Monday, May 10, 2010

What Lies Beneath: Underpainting as a Technique

The tradition of building up glazes of pigment to produce a rich and subtle form in painting goes back to the introduction of oil painting as a medium—often attributed to the Flemish painter Jan Van Eyck. In the Renaissance, artists preferred to create an underpainting in a single color on top of which they would layer the glazes that completed an image with a finished, naturalistic appearance.

Over time, the use of glazing as a method of painting fell out of fashion. By the time of the Realists and Impressionists (mid-19th century French painting movements) painters were beginning to favor a more immediate approach, with thicker paint application. This resulted in paintings that resembled something other than the photographs that were becoming increasingly more commonplace.

Even though I experimented with a variety of painting techniques when I was in my undergraduate painting courses (including glazing), I ended up preferring an approach that was closer to Realism. I enjoy the freshness and vibrancy of the colors. In fact, when I now paint just for the fun of it this tends to be the style to which I revert.

When I began painting on book pages the approach of painting with a thicker, more opaque paint soon revealed itself as unsuitable. I started investigating the process of glazing once more. The first problem I encountered was the dullness of color that is often traditionally associated with glazing.

Painters in the Renaissance preferred either the dull green, terre verte, color or a brownish pigment (burnt umber) as an underpainting. Starting with a more neutral color allowed the artists to temper the form with additional colors in order to make the image more vibrant, or less, according to their particular needs.

Some artists, such as Leonardo da Vinci, used a combination of brushes and their fingers or hands to produce the underpainting. Examples, like da Vinci’s unfinished Adoration of the Magi, provide a glimpse to non-painters of what an underpainting entails. A painting, at this stage, is actually more of a drawing. It provides a foundational structure in a full range of values. Leonardo’s finished works tend to exhibit little more color since he preferred a smokier, more atmospheric effect that lacked hard shadow edges.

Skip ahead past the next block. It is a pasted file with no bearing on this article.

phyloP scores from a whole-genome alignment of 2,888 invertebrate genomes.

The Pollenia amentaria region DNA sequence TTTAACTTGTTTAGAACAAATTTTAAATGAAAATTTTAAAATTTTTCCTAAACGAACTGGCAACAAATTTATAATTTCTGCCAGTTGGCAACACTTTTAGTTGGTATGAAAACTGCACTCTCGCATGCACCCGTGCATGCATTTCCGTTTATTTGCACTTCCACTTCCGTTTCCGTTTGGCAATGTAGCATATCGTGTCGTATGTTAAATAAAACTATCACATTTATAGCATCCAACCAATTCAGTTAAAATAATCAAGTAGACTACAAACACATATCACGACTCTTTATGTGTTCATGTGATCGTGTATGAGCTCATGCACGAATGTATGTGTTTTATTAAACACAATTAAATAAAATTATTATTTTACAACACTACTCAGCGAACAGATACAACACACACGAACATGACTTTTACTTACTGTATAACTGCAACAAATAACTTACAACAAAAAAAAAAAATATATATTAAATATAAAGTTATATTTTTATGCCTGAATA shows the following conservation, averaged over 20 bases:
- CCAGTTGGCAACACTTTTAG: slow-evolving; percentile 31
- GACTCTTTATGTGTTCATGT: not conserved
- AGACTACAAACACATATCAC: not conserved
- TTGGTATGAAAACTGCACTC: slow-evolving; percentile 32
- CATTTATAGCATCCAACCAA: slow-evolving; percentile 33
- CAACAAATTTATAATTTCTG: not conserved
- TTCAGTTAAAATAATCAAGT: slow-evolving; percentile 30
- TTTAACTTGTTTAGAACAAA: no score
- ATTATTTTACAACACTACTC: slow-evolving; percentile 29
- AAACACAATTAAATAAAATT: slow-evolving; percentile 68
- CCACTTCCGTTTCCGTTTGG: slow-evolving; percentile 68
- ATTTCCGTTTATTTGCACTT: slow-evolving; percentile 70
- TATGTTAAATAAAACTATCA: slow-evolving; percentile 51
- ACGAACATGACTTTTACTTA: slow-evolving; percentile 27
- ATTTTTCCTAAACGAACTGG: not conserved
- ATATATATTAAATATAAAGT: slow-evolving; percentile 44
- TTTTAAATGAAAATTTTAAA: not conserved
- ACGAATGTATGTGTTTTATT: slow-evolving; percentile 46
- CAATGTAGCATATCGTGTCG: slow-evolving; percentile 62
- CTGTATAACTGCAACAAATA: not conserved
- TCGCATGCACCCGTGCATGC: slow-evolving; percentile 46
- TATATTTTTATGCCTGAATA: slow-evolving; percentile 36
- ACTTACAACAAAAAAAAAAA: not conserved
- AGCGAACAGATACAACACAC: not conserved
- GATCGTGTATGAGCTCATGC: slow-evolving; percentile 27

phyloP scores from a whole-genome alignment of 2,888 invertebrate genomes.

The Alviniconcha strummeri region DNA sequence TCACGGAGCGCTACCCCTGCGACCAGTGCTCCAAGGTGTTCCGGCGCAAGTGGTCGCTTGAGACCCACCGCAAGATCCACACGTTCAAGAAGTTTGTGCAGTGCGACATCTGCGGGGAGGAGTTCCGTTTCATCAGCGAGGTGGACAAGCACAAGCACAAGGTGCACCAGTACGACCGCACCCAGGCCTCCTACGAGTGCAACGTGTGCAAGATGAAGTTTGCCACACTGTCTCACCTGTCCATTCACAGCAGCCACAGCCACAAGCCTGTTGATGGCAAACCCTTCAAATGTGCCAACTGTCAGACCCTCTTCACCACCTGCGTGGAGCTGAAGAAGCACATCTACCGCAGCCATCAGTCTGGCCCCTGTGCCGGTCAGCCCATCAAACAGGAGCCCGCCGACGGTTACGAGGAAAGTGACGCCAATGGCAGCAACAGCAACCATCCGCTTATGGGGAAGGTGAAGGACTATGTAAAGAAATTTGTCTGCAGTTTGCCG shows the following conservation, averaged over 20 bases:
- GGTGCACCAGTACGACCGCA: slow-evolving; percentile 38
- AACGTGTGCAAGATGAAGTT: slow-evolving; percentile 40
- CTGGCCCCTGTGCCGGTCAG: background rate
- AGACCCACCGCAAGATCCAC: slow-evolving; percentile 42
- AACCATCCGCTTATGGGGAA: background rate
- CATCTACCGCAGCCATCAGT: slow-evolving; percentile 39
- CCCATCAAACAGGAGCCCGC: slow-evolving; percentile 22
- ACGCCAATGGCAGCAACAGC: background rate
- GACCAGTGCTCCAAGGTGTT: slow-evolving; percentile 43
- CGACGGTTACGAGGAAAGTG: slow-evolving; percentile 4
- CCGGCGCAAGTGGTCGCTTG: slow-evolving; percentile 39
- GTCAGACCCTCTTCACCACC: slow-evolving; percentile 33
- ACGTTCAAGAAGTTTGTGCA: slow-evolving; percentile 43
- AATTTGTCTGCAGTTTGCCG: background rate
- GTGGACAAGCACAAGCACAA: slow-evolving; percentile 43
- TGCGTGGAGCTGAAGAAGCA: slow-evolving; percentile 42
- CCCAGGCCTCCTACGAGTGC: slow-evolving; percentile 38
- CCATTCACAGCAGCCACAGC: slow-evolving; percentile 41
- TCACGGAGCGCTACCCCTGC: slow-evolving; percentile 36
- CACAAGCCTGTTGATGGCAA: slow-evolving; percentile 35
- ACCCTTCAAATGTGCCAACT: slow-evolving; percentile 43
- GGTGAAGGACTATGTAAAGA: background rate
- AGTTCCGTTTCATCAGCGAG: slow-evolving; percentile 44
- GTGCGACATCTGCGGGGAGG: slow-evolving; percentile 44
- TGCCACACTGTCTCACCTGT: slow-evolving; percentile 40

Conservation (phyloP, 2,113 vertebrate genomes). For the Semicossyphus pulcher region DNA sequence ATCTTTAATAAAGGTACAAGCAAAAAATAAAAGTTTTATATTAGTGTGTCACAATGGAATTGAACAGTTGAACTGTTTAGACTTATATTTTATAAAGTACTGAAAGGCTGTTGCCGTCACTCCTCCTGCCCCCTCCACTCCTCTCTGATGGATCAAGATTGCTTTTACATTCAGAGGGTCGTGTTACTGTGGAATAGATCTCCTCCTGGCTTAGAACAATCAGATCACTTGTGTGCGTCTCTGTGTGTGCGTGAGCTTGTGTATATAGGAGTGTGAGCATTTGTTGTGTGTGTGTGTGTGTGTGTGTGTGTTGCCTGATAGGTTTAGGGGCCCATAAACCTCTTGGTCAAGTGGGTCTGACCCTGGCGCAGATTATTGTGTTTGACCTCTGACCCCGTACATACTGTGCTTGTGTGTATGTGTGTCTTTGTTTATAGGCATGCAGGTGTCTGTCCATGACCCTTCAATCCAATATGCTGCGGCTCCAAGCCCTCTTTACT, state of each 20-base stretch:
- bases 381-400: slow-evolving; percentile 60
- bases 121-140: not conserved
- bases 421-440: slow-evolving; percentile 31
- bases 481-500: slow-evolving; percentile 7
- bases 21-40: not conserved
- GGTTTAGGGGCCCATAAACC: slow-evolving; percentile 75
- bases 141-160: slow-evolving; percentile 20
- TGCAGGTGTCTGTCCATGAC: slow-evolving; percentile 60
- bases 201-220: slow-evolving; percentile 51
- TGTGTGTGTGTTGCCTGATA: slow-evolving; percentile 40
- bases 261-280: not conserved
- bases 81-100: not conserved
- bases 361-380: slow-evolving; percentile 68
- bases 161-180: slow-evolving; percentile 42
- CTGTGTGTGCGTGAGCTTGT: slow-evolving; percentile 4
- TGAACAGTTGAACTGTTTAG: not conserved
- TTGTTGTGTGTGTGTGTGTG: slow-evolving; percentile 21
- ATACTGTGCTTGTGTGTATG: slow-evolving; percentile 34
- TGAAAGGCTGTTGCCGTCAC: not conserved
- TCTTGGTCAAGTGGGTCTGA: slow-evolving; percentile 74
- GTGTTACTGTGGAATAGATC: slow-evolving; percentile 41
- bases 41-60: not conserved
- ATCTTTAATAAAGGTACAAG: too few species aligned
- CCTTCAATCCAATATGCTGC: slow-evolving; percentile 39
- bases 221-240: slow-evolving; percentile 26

Duccio was producing paintings in the era prior to Leonardo. Much of his work was actually in egg tempera, a precursor to oil paint. In fact, many artists continued to use tempera as an underpainting even though they completed the glazes in oil. The tempera dries to a hard surface and dries much quicker than the oil medium. In Duccio’s work we can see the effect of the terre verte underpainting. Some pigments fade over time when exposed to light. In Duccio’s work we find the green underpainting showing up as the skin color.

When I began to use glazing again I chose to use a color for underpainting that is not typically employed—purple. You don’t necessarily notice it in the finished works, but the underlying values are completed with this dioxizine purple. This forces me to glaze over the purple with other, equally intense colors. Thus, the images tend to retain something of the vibrancy I prefer, but also the transparency that is desired for the works on book pages. The text is still somewhat readable.

Here I have included some photos of one of the new altarpiece constructions in process. Few people ever get to see my work in this state, before I apply the subsequent layers of color. I chose to share these images to provide some additional insight into the process.

No comments: